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Bartl v. Enhanced Recovery Co., LLC

United States District Court, D. Minnesota

January 5, 2017

Christopher M. Bartl, on behalf of himself and all others similarly situated, Plaintiff,
v.
Enhanced Recovery Company, LLC, Defendant.

          ORDER

          Joan N. Ericksen United States District Judge

         This is a putative class action brought by Christopher M. Bartl against Enhanced Recovery Company, LLC (ERC), under the Fair Debt Collection Practices Act (FDCPA). Bartl claimed that ERC violated the Act by continuing collection activity without responding to his written dispute of a debt and by failing to inform a credit reporting agency that he disputed the debt. The case is before the Court on Bartl's Motion for Certification of a Class Action. For the reasons set forth below, the Court denies Bartl's motion.

         I. BACKGROUND

         Bartl incurred a debt with Sprint Corporation, which engaged ERC to act as its agent in collecting the debt. ERC contacted Bartl about the debt by letter dated March 18, 2015. ERC told Bartl that its “records indicate that [his] balance with Sprint remains unpaid” and that his “account has been placed with [ERC] for collection efforts.” ERC included the names of the creditor and the original creditor, the amount of the debt, and other disclosures required by the FDCPA.

         Bartl responded to ERC by letter dated March 26, 2015. In his letter, Bartl “demand[ed] validation of any debt” that ERC claimed he owed ERC. He asked for proof of the following: (1) ERC purchased or was assigned the debt; (2) the amount ERC paid for the debt; (3) the “full accounting of the transaction history”; (4) “[t]hat the debt is not time barred”; (5) the “[o]riginal contract between [him] and the original creditor”; and (6) the “[c]ontract between [him] and [ERC].” Bartl stated, “I do not believe I owe your company anything and dispute I owe your company anything.” Bartl directed ERC “to stop all collection activity pursuant to the FDCPA.” According to its records, ERC received Bartl's letter on April 15, 2015. That day, ERC marked Bartl's account as disputed. According to the testimony of Jason Davis, ERC's senior vice president of compliance, ERC's policies at the time it received Bartl's letter called for ERC to obtain information about the debt from Sprint and mail the information to Bartl. ERC's policies did not call for it to terminate credit reporting. ERC reported an account to credit reporting agencies approximately 45 days after Sprint placed the account with ERC for collection.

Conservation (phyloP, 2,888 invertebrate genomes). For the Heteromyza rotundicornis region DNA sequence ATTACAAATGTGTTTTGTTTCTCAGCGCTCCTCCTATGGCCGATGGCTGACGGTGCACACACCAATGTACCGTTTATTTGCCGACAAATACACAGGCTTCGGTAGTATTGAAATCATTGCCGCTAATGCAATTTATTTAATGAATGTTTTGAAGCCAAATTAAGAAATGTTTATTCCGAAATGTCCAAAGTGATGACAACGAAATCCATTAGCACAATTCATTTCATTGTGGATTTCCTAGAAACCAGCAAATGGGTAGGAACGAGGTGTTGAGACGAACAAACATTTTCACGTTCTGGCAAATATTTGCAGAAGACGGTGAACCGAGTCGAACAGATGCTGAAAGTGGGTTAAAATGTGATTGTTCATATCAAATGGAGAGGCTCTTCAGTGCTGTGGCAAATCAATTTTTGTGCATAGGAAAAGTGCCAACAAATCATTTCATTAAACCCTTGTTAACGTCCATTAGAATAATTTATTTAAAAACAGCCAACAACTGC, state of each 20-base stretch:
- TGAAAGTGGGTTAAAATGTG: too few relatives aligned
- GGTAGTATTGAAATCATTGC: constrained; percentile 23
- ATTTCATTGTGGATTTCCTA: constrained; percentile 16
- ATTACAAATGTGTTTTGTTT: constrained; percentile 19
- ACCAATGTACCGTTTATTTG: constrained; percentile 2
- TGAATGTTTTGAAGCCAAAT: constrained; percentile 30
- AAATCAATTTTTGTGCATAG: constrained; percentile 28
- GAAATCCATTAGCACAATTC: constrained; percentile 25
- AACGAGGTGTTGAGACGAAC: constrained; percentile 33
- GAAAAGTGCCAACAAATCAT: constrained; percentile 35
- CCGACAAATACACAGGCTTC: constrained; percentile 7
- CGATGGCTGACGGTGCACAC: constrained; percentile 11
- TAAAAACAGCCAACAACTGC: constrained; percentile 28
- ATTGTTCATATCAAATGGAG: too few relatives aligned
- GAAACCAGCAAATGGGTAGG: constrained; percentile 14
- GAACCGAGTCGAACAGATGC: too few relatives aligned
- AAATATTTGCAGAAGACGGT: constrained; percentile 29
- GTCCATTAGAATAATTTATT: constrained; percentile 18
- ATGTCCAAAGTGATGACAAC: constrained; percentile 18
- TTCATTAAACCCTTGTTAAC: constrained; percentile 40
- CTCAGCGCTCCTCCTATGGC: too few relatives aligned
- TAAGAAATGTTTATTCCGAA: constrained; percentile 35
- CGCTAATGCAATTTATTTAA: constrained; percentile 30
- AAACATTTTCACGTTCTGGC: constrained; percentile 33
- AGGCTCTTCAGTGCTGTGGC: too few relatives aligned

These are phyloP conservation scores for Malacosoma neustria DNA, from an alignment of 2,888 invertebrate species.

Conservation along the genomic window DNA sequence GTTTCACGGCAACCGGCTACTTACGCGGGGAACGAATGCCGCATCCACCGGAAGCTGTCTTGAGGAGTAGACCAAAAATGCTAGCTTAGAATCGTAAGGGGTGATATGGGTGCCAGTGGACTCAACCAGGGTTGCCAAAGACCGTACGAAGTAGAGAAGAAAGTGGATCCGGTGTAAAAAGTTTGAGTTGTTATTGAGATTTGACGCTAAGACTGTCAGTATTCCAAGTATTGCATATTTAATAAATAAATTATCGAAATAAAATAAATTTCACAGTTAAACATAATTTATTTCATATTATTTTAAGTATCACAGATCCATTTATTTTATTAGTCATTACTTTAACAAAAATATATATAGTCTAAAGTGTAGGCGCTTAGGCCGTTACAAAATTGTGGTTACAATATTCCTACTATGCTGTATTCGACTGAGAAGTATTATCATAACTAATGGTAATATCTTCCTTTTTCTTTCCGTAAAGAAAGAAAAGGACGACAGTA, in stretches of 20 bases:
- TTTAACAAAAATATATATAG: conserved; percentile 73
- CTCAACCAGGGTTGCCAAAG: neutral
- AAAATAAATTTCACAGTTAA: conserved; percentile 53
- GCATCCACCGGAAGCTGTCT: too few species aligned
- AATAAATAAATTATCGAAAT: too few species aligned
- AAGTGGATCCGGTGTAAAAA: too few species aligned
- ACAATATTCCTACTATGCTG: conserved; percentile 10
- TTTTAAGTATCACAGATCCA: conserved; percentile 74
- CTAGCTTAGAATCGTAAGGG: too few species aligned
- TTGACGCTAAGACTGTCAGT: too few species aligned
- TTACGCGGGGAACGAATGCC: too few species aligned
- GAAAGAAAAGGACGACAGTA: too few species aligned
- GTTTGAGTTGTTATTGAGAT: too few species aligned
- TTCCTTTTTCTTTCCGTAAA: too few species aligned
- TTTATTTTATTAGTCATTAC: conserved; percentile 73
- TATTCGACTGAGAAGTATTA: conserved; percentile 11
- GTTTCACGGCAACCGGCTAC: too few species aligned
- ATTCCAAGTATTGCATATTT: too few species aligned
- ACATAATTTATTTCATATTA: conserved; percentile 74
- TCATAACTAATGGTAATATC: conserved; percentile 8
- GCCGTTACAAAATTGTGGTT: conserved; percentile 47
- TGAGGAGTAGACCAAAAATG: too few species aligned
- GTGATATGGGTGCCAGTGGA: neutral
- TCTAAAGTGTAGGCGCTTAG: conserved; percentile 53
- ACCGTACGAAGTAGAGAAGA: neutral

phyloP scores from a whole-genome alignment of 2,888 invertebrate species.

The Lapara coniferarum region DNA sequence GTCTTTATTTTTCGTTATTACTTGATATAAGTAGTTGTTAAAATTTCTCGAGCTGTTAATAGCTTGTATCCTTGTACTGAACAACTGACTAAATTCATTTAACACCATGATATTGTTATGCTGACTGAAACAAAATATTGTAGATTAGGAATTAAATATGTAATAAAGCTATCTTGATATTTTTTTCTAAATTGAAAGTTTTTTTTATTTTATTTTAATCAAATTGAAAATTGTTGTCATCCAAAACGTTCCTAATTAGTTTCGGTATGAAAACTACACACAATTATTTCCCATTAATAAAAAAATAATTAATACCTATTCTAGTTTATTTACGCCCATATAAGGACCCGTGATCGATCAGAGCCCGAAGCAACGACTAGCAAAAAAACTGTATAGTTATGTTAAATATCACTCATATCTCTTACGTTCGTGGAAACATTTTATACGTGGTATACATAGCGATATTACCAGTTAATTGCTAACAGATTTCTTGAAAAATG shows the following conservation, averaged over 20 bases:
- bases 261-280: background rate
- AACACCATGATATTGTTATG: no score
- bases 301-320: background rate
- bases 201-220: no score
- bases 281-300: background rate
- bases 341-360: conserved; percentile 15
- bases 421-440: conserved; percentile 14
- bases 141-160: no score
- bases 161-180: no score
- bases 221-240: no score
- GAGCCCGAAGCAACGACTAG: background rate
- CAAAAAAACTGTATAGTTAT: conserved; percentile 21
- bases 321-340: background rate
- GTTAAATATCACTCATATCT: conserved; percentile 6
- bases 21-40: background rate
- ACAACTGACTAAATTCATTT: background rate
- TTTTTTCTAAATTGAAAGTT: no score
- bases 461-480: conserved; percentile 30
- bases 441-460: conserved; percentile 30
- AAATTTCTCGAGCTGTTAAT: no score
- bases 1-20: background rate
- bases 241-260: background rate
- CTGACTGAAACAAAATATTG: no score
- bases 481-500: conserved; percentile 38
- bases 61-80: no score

Notwithstanding its policies, ERC did not obtain information from Sprint about Bartl's debt and did not respond to his letter. On May 3, 2015, ERC reported Bartl's debt to credit reporting agencies.

         In July 2015, ERC revised its policies. According to Davis, ERC decided “to delete any disputed tradeline from credit bureaus.” The revised policy applied to verbal disputes, written disputes, disputes that were previously reported, and disputes that had not been reported. On July 19, 2015, ERC directed the credit reporting agencies to delete Bartl's account.

         Bartl brought this action in early February 2016. The next month, he filed an amended complaint. In May, the Court denied ERC's motion to dismiss. In October, Bartl moved to certify the following class:

All consumers nationwide who, within the dates between February 3, 2015 until June 1, 2015, on any Sprint account, received a collection letter from Defendant ERC in a form substantially similar or materially identical to Exhibit A (attached to Plaintiff's Amended Complaint), then subsequently disputed the debt pursuant to 15 U.S.C. § 1692g(b) with Defendant, then failed to receive any correspondence and/or documentation from Defendant verifying the disputed alleged debt, and thereafter had their alleged debt reported to the national credit reporting agencies.

         II. DISCUSSION

         “Federal Rule of Civil Procedure 23(a) ‘sets out four threshold requirements that must be met before a plaintiff may file a lawsuit on behalf of a class of persons. Once those prerequisites have been met, the plaintiff must also establish that the class fits within one of three types of class actions listed in Rule 23(b).'” Sandusky Wellness Ctr., LLC v. Medtox Sci., Inc., 821 F.3d 992, 998 (8th Cir. 2016) (quoting Avritt v. Reliastar Life Ins. Co., 615 F.3d 1023, 1029 (8th Cir. 2010)). The four requirements of Rule 23(a) are:

(1) the class is so numerous that joinder of all members is impracticable;
(2) there are questions of law or fact common to the class;
(3) the claims or defenses of the representative parties are typical of the claims or ...

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